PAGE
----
Built with David’s approval, the miniaturised tuner is the footprint of a credit card, if you discount the switches and antenna connects which stick out from the circuit board, and is suitable for use on 10m to 40m bands. “[It] struggles on 80m in this current configuration of inductance,” Barbaros admits, “though it can be set to work on lower-end bands by playing with inductance values. I can tune up to 5 watts with this tuner, though my aim was more in [the] QRPp zone which is sub-1W.”

The full write-up, including schematic, is available on the Ankara Telsiz ve Radyo Amatörleri Kulübü Derneği website.

Developer Youssef Touil has released a new version of the popular SDR# software-defined radio software, which brings with it strong claims for major performance improvements – dropping memory requirements by 85 per cent, he claims.

“The latest, greatest, lightest, and fastest SDR# release [brings] many performance improvements, new native modern UI, improved plugin compatibility, and a state-of-the-art DSP for difficult signal scenarios,” Youssef says of SDR# Revision 1920. “This release slashes the memory usage by 85 per cent and CPU utilisation by 50 per cent, [and] improves the scalability for both high sample rates and number of spectrum slices.”

Other improvements in the new build include a revamped user interface, improved plugin compatibility — and an updated plugin software development kit (SDK) which targets .NET 8 – along with a package size reduction from 92MB to just 2.7MB. This latter feature, though, comes with a fairly important disclaimer: it now relies on having the .NET runtime already installed, hence the space savings.

More information on the new release’s features, including demos of noise reduction and co-channel cancellation, is available in Youssef’s Twitter thread; the latest versions of SDR# and the plugin SDK are available on the official download page.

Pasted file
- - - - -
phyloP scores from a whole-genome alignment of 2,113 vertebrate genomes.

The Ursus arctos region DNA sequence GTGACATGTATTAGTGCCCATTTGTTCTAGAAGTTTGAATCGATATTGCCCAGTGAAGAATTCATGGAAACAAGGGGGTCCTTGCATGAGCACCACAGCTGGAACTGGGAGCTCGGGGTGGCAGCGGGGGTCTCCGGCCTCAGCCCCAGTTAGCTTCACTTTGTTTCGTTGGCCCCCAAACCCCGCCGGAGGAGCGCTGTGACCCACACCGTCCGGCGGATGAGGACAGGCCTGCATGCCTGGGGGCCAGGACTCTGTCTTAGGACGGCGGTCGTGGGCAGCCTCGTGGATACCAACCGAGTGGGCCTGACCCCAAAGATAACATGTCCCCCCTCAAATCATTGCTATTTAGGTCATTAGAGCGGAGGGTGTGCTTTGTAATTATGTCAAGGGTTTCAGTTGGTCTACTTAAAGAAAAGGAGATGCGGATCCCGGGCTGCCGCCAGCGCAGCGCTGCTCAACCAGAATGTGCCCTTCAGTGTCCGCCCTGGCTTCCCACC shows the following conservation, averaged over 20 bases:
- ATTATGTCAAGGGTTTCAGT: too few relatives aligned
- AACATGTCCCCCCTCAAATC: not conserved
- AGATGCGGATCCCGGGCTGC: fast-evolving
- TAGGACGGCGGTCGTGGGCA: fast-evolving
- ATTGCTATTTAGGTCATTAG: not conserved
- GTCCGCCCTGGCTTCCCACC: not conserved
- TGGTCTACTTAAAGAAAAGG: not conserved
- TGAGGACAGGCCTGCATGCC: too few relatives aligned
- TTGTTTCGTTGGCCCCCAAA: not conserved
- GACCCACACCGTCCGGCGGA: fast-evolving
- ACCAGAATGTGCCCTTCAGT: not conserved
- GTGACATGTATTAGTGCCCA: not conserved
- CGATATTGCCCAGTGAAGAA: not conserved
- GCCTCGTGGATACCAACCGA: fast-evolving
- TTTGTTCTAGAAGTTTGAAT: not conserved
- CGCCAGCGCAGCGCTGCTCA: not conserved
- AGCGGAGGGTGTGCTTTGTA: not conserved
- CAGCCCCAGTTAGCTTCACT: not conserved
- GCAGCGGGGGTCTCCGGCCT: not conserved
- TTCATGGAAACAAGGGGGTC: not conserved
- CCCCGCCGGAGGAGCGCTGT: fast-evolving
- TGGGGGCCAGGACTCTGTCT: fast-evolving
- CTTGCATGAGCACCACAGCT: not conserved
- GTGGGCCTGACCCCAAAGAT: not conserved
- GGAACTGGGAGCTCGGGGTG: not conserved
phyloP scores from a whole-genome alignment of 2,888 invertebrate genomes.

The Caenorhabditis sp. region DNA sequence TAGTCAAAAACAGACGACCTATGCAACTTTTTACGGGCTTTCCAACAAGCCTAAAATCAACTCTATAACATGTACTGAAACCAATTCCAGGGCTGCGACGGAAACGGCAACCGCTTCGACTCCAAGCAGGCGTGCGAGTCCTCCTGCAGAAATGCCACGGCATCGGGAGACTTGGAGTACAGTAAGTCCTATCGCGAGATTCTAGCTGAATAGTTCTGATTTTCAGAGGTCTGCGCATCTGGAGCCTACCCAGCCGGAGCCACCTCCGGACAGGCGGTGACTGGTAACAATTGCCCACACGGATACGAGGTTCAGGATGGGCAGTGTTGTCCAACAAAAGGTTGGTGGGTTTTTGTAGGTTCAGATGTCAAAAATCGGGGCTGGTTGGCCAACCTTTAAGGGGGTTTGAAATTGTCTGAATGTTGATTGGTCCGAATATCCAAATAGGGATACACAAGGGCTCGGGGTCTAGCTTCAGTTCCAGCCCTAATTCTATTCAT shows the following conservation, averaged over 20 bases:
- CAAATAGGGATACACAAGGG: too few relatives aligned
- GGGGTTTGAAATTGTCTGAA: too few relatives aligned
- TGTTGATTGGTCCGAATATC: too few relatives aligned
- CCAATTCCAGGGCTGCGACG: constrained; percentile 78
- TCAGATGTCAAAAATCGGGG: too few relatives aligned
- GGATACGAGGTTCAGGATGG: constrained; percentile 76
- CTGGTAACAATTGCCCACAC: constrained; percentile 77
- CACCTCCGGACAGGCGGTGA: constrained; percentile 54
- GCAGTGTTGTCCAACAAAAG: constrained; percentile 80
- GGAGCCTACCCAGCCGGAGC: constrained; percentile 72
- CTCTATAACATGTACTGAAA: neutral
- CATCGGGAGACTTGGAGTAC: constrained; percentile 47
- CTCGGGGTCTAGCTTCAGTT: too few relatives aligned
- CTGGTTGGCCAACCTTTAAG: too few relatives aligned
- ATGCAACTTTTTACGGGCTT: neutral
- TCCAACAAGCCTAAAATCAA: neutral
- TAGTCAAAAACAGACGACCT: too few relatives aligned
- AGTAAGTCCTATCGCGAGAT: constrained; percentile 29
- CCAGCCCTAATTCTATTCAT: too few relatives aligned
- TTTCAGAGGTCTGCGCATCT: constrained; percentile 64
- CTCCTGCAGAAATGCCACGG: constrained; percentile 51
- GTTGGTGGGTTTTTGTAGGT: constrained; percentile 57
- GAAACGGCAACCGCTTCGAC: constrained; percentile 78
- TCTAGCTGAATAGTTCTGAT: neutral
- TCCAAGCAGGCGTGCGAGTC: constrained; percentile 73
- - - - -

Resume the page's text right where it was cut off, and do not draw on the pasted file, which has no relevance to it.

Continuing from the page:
Finally, systems engineer Nathan Misaghi has released an open-source tool for turning a software-defined radio into a real-time passive radar for aircraft tracking: blah2.

“[blah2 is] a real-time radar which can support various SDR platforms,” Nathan explains of the project. “[The software features] two-channel processing for a reference and a surveillance signal. [It’s] designed to be used with external RF source (for passive radar or active radar) [and] outputs delay-Doppler maps to a web front-end. [You can] record raw IQ data by pressing spacebar on the web front-end [and it] saves delay-Doppler maps in a JSON array.

“On [my] roof I have my radar surveillance antenna, which is a 3m-long Yagi with seven directors, a driven element, and a reflector. I [also] have the ADSB ‘truth’ antenna, and on the other side I have my reference antenna which is a telescopic monopole.

“Detections from the radar software are given by orange dots, whereas detections from the truth [antenna] are given by the green dots,” Nathan continues in a demonstration video which shows the radar spotting commercial flights – including identifying a helicopter based on the movement of its rotor.

The demonstration video is available on Nathan’s YouTube channel, while the blah2 source code is published on GitHub under the permissive MIT license; a live demo is also available on Nathan’s website.